£8m for hydrogen-powered transport in Teeside

ULEMCo and Element 2 win government funding to provide green-powered vehicles and new hydrogen refuelling stations as part of concerted effort to decarbonise transport.

The ULEMCo project will provide hydrogen-powered vehicles such as tow trucks for aeroplanes and sweepers to clean runways, to Teesside international airport. Element 2 will create four publicly accessible hydrogen refuelling stations that will fuel everything from airside vehicles to heavy goods vehicles (HGVs) including supermarket delivery trucks.

chemistry, molecules, hydrogen

Photo by geralt

Hydrogen fuel cells generate no harmful emissions and already used in buses across the UK. The government is keen to expand on this because greater use of hydrogen will make the transport system more resilient to global energy prices and is more environmentally friendly. What’s more, developments in this technology had the potential to create thousands of skilled jobs.

In fact, this is the second round of competition funding awarded to the Tees Valley hydrogen transport hub. The first, focused on developing hydrogen-powered vehicles, saw more than £2.6m shared among several winners to deploy 21 such vehicles. One winner, Toyota, provided hydrogen vehicles to local police forces, while Hydrogen Vehicle Systems developed a hydrogen-powered van for large supermarkets to use in delivering groceries. 

The new, second round of the competition invited ideas to overcome challenges faced in rolling out hydrogen tech more widely, such as refuelling on a large scale and making the region’s supply chain greener. The hope is that airports and supermarket deliveries could soon run on hydrogen. Decarbonising heavier and more complex vehicles, such as airside operations, is essential in wider efforts to achieve net zero.  

In addition, it’s also been confirmed that £300,000 will be delivered directly to colleges in the area, with the intention to improve skills in the local workforce, cementing the status of Tees Valley as the home of hydrogen.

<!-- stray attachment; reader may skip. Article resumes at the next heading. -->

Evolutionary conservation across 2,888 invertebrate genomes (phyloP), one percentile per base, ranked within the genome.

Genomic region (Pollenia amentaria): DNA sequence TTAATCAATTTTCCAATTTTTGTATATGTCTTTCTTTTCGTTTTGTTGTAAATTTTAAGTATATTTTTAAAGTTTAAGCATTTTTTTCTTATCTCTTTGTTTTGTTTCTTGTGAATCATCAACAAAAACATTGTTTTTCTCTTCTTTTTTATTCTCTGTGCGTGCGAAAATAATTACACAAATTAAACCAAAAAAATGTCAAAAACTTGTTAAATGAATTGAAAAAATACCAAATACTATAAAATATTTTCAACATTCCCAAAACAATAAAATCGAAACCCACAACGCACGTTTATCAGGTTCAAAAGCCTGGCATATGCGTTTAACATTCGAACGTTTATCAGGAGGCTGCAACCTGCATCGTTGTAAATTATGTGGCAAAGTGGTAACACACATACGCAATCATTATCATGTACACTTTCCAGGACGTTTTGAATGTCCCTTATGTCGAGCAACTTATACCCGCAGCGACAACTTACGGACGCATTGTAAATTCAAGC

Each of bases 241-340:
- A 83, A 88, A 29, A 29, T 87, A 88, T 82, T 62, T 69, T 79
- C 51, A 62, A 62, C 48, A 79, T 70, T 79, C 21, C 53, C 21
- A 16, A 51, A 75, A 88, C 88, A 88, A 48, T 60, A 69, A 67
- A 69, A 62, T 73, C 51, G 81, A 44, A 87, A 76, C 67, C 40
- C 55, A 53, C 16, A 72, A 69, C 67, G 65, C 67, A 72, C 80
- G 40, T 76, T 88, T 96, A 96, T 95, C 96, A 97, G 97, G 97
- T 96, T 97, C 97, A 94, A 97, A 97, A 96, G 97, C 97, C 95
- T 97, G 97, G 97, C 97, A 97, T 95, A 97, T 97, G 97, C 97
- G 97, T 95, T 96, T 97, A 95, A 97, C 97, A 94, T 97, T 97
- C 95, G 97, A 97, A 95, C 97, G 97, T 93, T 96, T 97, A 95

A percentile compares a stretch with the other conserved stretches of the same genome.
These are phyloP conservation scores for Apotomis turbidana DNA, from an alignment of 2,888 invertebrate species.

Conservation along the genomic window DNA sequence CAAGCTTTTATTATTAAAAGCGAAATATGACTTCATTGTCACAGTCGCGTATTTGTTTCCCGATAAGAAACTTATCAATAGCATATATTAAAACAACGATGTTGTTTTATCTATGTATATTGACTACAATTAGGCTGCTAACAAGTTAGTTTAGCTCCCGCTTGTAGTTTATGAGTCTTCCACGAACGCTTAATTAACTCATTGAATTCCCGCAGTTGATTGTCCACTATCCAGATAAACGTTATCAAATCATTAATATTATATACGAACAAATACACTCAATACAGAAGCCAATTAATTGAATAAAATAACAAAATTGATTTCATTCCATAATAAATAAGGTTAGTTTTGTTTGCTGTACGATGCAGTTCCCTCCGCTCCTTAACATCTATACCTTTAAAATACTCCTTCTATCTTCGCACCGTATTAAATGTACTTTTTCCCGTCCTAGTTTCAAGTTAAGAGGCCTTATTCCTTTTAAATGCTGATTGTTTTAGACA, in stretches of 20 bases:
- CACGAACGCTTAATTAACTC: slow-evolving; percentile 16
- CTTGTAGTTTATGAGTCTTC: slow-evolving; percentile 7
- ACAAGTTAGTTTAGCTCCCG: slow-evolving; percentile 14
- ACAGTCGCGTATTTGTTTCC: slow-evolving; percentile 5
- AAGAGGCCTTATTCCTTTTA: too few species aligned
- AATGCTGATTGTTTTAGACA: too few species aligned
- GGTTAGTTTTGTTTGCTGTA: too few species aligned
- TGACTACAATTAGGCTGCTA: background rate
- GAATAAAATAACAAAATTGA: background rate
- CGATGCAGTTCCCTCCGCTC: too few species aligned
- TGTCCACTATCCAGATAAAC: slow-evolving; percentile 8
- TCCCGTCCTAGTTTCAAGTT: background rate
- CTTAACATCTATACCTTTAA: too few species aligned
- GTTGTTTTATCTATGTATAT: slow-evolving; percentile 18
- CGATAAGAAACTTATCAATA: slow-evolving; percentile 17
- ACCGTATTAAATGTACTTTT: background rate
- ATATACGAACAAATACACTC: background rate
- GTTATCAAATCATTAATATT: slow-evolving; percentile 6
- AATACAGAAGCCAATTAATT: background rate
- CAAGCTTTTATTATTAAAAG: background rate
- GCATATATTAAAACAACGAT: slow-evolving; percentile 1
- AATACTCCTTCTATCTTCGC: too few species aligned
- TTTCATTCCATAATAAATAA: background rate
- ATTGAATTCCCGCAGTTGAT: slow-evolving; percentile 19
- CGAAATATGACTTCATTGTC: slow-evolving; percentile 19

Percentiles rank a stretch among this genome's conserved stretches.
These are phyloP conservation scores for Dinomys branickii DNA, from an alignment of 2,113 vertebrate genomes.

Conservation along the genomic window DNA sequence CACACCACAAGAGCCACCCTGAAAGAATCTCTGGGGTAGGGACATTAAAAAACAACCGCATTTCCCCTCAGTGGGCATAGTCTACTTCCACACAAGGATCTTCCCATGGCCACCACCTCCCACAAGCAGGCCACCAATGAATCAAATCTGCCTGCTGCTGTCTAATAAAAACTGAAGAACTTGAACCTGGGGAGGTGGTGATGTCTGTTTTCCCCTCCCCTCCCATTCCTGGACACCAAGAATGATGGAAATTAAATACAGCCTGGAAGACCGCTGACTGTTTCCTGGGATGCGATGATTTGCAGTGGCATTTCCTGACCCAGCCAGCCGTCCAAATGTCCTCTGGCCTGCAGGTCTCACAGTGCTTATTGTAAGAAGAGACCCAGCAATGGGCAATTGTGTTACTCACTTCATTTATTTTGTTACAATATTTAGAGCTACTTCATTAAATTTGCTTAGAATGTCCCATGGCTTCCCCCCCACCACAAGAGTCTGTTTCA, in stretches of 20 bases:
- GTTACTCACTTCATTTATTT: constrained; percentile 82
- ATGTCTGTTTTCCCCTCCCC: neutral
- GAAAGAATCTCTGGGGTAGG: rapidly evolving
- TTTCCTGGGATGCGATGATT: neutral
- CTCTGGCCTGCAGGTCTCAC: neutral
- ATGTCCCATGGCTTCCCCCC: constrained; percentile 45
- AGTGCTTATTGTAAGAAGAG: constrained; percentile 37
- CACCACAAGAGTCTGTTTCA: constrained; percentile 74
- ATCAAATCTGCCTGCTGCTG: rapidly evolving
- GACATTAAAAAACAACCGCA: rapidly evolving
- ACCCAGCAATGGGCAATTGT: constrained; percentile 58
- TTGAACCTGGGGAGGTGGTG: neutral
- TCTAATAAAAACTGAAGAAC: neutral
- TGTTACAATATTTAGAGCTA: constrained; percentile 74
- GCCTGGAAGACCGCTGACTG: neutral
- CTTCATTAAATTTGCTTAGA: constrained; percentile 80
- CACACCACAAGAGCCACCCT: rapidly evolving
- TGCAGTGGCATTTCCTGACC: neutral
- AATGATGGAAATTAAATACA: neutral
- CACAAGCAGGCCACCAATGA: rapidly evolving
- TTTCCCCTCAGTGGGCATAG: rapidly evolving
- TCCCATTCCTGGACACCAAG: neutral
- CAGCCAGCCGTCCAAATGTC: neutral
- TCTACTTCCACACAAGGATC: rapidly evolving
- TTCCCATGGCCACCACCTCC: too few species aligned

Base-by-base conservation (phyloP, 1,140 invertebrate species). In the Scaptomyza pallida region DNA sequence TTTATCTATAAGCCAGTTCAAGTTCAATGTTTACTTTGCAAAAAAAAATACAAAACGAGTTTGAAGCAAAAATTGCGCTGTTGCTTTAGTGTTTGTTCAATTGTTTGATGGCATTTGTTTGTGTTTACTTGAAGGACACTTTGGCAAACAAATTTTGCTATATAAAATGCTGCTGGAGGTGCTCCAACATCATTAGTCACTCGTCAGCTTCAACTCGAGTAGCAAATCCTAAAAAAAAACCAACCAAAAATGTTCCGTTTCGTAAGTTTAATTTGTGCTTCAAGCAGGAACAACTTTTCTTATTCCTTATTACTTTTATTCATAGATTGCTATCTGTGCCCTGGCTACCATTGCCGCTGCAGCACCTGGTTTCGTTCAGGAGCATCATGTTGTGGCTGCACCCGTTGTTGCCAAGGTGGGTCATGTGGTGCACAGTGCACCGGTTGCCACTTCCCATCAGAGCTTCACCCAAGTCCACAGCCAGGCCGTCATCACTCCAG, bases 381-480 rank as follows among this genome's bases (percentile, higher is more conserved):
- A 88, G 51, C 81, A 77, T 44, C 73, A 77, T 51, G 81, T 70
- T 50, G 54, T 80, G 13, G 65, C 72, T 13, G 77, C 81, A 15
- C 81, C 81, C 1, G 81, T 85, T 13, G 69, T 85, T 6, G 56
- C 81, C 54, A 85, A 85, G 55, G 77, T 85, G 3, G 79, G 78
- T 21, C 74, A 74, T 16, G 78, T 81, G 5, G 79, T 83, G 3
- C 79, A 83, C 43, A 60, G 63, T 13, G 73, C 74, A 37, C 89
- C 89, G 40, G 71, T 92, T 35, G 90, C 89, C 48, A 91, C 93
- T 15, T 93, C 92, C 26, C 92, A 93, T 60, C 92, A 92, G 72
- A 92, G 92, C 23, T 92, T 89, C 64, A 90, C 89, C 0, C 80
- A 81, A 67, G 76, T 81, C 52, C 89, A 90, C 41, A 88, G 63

Transport Secretary Mark Harper says: ‘Hydrogen technology has great potential to decarbonise transport and help grow the economy. Today’s winners illustrate the expertise the Tees Valley has as a pioneer in developing hydrogen tech. This investment will provide a further boost to the economy, creating skilled jobs and apprenticeships across the north east.’ 

Phil Forster, Managing Director of Teesside International Airport, adds: ‘We’re working hard to make Teesside an airport people can be proud of – and that doesn’t just mean flying to the destinations people love. It’s about acting responsibly, for the good of our local people and businesses and the future of our planet. 

‘This hydrogen refuelling station does just that, by proving this new technology is safe and reliable, and can be used across all sorts of applications. This makes it clear Teesside is helping to pioneer both the aviation industry and the clean energy sector. 

Ben Houchen, Mayor of Tees Valley, says: ‘We were one of the first areas to trial hydrogen fuels. This is continuing to pay off as we’ve been successful in securing this permanent refuelling station. 

‘Our airport, indeed our whole region, continues to be at the forefront of the UK’s net zero ambitions and this hydrogen station is another step forward to supporting the cleaner, healthier and safer industries of tomorrow. It backs up everything we’re doing in our low-carbon journey, including supporting the production and adoption of sustainable aviation fuel – one of the biggest issues facing the industry right now.  

‘The aim to have Teesside airport operationally net zero by 2030 is only the beginning. We’re still pioneering offshore, carbon capture and renewable technologies over at Teesworks, to truly cement Teesside, Darlington and Hartlepool as the place to do business in innovative and clean technologies.’

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